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Texas marijuana laws

Is marijuana legal in Texas?

Current legality status


Cannabis is illegal under state law.

Marijuana is not legal in Texas. Recreational use is prohibited. Narrow medical exceptions apply to low-THC/high-CBD product use and possession by qualified, severely ill patients.

The penalties for marijuana in Texas are very steep. Personal possession of under 2 oz of raw marijuana flower can result in a misdemeanor conviction, up to 180 days in jail, and a $2,000 fine. Possession of 4 oz results in a mandatory minimum 180 days in jail.

Cultivation penalties are based on the plant’s entire weight—which can mean mandatory jail time for a single plant.

You can get a $500 fine just for a pipe.

You can get a minimum 180 days in jail for having a THC vaporizer cartridge from California.  If you make or sell any concentrated cannabis, even just bubble hash, it’s a felony minimum 180 days in jail. Making a measly four grams or more of hash triggers a minimum five-year prison sentence.

Sentence enhancements kick in for involving anyone under age 18, or being near a school. And any drug offense triggers a driver’s license suspension.

Don’t mess around in Texas, which had 64,949 marijuana arrests in 2016.

Texas does have a limited medical cannabis card program that allows low-THC/high-CBD for qualifying patients.

Texas recreational and medical marijuana legalization efforts

Texas recreational and medical legalization efforts are slow going. Changing the law requires an act of the legislature, which only meets every two years for 140 days. Texas has no ballot initiative process like California. There’s currently no active legalization bill to support, and the last policy reform bill did not pass.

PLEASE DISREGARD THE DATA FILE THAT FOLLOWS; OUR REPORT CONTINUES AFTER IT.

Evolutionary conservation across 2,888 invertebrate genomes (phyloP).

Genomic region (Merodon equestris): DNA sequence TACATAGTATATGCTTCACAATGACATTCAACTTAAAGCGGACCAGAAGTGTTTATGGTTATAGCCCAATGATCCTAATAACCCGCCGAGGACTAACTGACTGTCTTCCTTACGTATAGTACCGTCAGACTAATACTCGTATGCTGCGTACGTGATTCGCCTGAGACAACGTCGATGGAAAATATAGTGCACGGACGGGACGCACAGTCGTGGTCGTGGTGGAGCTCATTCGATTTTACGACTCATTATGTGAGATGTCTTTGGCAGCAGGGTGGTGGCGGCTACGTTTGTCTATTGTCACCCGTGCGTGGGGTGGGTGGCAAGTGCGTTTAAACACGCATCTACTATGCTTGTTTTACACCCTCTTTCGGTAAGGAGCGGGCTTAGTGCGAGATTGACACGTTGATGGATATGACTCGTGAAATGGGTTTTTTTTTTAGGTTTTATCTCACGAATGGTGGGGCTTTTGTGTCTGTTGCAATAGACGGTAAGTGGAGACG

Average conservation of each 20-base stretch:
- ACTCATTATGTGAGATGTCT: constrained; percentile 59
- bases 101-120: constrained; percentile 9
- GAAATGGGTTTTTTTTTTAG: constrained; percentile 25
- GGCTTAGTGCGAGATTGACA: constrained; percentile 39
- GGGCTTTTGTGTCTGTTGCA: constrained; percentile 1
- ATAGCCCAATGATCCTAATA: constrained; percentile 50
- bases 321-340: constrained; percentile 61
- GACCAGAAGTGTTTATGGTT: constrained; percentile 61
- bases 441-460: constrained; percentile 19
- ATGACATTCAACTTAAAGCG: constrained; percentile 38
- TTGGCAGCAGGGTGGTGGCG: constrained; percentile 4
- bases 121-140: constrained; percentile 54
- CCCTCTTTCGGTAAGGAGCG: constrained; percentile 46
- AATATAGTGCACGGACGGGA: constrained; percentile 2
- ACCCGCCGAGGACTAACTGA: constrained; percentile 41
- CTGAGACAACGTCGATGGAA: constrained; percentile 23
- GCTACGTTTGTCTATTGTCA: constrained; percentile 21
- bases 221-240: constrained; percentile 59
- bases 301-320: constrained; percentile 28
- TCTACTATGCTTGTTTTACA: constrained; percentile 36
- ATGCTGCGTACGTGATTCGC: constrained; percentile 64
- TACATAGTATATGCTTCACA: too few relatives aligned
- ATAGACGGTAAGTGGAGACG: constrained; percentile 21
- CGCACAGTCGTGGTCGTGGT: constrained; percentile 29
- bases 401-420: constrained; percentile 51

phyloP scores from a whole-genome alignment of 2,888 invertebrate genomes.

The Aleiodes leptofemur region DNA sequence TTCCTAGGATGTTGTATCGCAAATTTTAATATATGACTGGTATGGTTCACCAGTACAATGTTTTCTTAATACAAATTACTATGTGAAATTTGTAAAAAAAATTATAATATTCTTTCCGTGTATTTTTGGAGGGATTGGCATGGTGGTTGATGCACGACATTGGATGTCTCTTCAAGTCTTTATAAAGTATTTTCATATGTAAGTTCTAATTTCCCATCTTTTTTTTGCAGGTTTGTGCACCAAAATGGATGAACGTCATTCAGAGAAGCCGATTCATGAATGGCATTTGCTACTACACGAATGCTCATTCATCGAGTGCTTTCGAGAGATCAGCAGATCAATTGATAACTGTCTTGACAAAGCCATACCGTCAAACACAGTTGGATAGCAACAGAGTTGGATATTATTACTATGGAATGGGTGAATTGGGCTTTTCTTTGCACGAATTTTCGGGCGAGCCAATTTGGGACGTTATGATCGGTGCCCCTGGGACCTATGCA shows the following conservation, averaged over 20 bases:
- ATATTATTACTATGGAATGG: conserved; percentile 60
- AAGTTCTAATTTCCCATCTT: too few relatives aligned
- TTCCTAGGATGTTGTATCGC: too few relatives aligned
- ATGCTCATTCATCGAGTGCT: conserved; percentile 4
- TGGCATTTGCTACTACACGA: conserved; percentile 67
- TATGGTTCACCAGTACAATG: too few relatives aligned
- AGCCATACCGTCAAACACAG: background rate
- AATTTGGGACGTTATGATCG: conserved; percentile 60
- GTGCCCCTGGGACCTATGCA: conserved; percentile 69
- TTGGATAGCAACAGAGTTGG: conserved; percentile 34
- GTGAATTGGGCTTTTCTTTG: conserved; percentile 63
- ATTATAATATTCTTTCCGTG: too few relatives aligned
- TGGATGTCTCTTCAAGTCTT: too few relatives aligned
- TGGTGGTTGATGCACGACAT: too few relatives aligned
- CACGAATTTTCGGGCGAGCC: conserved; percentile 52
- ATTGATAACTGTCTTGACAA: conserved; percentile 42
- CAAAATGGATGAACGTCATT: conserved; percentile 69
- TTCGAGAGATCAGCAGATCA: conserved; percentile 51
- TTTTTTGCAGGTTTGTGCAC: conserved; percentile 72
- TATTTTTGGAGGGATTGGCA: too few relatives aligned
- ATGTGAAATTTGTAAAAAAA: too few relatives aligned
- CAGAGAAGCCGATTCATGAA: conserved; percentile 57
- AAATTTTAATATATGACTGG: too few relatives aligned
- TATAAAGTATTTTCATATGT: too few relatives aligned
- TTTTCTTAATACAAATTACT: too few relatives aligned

Several Texas senators and house representatives are up for re-election in the fall of 2020. Both pro and anti-cannabis candidates are either up for re-election, or challenging incumbents. More pro-cannabis representatives could advance reforms. This demonstrates the importance of voting in local races. Texas residents can register to vote here

In 2019, a decriminalization bill overwhelmingly passed the House but died in the Senate

Support for medical is high and recreational is growing. Some 73% of Texans in a 2019 Emerson poll supported at least medical cannabis legalization; 38% supported adult-use. Just 14% supported ongoing prohibition. Even 62% of Republicans in a Texas Tribune poll support reducing punishments for pot possession.

Local decriminalization in Texas

A number of Texas cities have enacted cannabis decriminalization policies. However, Texas drug laws emanate from the state, not local, law. In response, the city of Austin formally defunded pot arrests by its local police department in July 2020. A number of large cities have cite and release policies, or drug diversion, for first-time personal possession.

Delta-8 laws in Texas

Delta-8 is not legal in Texas. Delta-8 exists in a legal gray area because it is often extracted from hemp, which was made legal in the US with the 2018 farm bill, however, some individual states have specifically outlawed delta-8 regardless of this law, including Texas